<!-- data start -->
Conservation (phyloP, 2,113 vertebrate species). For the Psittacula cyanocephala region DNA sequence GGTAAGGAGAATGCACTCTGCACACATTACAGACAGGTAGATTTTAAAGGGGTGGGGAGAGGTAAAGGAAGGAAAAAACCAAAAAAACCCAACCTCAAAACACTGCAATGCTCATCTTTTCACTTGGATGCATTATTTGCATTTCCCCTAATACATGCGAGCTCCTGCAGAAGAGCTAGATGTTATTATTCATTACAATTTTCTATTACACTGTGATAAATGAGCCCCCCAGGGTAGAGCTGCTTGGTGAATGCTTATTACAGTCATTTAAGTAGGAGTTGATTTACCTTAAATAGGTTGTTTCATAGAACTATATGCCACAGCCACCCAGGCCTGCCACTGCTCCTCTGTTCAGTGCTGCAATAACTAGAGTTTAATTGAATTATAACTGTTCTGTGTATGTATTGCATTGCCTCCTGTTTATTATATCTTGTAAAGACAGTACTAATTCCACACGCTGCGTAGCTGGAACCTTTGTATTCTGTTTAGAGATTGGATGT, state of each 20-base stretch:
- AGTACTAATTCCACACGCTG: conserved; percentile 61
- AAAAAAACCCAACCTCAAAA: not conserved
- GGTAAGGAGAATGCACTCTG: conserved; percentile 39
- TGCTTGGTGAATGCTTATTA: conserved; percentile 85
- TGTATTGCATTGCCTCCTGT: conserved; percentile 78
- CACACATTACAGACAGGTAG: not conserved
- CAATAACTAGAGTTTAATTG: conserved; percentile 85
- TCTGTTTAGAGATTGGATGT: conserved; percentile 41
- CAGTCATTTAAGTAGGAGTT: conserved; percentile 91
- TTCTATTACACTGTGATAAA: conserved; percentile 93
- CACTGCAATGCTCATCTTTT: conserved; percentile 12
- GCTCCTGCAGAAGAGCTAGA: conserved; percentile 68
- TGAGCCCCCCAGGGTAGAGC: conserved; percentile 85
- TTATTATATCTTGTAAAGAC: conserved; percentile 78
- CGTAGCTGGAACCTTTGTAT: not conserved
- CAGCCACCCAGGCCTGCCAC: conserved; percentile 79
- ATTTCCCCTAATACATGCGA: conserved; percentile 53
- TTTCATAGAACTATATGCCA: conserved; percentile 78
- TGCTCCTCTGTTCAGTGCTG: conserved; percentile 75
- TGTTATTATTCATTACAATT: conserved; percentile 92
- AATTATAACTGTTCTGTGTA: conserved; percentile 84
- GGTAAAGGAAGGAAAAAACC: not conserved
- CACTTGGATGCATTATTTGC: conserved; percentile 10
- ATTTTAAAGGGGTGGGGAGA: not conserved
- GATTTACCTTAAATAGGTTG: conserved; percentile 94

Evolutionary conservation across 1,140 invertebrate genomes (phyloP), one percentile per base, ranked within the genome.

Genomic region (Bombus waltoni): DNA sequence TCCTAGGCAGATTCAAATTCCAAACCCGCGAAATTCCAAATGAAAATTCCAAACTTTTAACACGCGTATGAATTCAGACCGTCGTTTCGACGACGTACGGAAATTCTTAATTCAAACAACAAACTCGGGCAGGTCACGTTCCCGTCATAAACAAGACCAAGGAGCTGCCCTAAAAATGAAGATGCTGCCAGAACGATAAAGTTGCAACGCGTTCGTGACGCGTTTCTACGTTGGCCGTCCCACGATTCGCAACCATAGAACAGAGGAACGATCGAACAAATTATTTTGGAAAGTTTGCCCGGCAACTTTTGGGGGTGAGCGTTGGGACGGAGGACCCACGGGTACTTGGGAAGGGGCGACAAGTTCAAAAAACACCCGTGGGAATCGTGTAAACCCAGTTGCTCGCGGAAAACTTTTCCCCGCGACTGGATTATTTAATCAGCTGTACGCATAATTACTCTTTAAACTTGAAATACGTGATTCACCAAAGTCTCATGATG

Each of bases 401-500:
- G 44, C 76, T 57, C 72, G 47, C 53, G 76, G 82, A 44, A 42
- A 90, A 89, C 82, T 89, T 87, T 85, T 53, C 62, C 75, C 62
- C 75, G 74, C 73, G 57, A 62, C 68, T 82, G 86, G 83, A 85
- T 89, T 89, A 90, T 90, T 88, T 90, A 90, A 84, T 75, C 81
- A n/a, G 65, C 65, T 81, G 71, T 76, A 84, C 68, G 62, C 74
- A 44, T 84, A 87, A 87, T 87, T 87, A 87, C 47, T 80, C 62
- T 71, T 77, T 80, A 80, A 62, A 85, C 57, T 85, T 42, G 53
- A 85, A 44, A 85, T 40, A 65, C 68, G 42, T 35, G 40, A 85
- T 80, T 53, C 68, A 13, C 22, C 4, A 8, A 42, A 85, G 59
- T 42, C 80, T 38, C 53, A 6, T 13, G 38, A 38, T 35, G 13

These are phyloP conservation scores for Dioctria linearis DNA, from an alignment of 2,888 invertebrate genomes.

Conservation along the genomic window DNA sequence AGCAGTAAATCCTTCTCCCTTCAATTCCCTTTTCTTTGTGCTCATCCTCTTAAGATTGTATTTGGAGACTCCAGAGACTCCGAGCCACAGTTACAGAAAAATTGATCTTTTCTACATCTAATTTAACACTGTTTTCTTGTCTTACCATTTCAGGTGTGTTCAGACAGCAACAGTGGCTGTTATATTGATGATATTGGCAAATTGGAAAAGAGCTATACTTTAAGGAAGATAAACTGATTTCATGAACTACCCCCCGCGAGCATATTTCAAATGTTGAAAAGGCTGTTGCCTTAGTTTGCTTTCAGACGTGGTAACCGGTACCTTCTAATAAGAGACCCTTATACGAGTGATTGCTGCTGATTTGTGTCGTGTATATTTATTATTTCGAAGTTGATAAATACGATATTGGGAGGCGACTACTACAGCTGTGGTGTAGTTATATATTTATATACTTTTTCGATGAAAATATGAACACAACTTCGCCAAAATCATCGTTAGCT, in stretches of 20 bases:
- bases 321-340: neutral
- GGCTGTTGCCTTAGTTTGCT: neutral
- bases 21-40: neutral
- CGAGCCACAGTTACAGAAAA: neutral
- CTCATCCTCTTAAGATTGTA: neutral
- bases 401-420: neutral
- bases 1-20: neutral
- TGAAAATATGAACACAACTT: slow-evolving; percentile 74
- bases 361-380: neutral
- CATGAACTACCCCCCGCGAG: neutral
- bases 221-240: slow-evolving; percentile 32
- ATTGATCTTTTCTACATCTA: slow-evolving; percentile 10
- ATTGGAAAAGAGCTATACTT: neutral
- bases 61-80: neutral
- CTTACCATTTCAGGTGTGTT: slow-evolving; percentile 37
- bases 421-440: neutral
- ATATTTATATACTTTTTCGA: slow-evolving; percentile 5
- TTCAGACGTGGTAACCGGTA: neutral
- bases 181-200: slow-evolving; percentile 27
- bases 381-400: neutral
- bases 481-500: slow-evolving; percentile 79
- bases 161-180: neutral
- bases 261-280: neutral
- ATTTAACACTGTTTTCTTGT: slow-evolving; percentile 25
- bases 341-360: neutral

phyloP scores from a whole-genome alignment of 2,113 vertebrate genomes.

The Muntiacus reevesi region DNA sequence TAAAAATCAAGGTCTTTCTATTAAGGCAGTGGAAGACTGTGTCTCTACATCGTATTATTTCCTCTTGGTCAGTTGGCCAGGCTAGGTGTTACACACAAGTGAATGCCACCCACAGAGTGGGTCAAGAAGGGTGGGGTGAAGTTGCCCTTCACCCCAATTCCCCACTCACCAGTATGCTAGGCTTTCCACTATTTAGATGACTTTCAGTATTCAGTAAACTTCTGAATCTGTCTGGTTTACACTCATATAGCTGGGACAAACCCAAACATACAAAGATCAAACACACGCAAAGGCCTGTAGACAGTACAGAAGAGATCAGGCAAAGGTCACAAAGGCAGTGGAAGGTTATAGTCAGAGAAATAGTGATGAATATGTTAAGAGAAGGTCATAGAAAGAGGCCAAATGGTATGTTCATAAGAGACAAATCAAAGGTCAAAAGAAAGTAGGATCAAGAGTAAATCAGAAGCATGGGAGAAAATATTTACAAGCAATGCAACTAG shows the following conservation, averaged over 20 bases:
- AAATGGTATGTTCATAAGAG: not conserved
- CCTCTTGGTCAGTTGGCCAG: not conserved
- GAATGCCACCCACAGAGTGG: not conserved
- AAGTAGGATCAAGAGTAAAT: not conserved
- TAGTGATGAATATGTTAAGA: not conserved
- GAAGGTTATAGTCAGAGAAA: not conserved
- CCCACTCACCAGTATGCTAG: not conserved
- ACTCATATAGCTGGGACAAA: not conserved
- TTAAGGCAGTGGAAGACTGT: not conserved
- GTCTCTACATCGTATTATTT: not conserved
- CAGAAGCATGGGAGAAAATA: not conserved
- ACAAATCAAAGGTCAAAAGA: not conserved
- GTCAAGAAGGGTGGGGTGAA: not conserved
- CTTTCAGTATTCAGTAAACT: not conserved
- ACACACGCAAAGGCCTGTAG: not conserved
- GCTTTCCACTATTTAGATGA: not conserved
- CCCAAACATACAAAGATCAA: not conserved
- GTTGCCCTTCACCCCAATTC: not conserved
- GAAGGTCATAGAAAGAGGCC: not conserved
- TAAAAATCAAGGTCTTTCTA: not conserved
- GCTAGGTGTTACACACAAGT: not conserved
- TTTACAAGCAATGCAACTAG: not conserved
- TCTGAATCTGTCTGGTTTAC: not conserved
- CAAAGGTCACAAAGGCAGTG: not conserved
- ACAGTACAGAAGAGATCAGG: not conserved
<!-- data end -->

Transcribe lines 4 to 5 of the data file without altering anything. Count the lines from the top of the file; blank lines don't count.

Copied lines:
- GGTAAGGAGAATGCACTCTG: conserved; percentile 39
- TGCTTGGTGAATGCTTATTA: conserved; percentile 85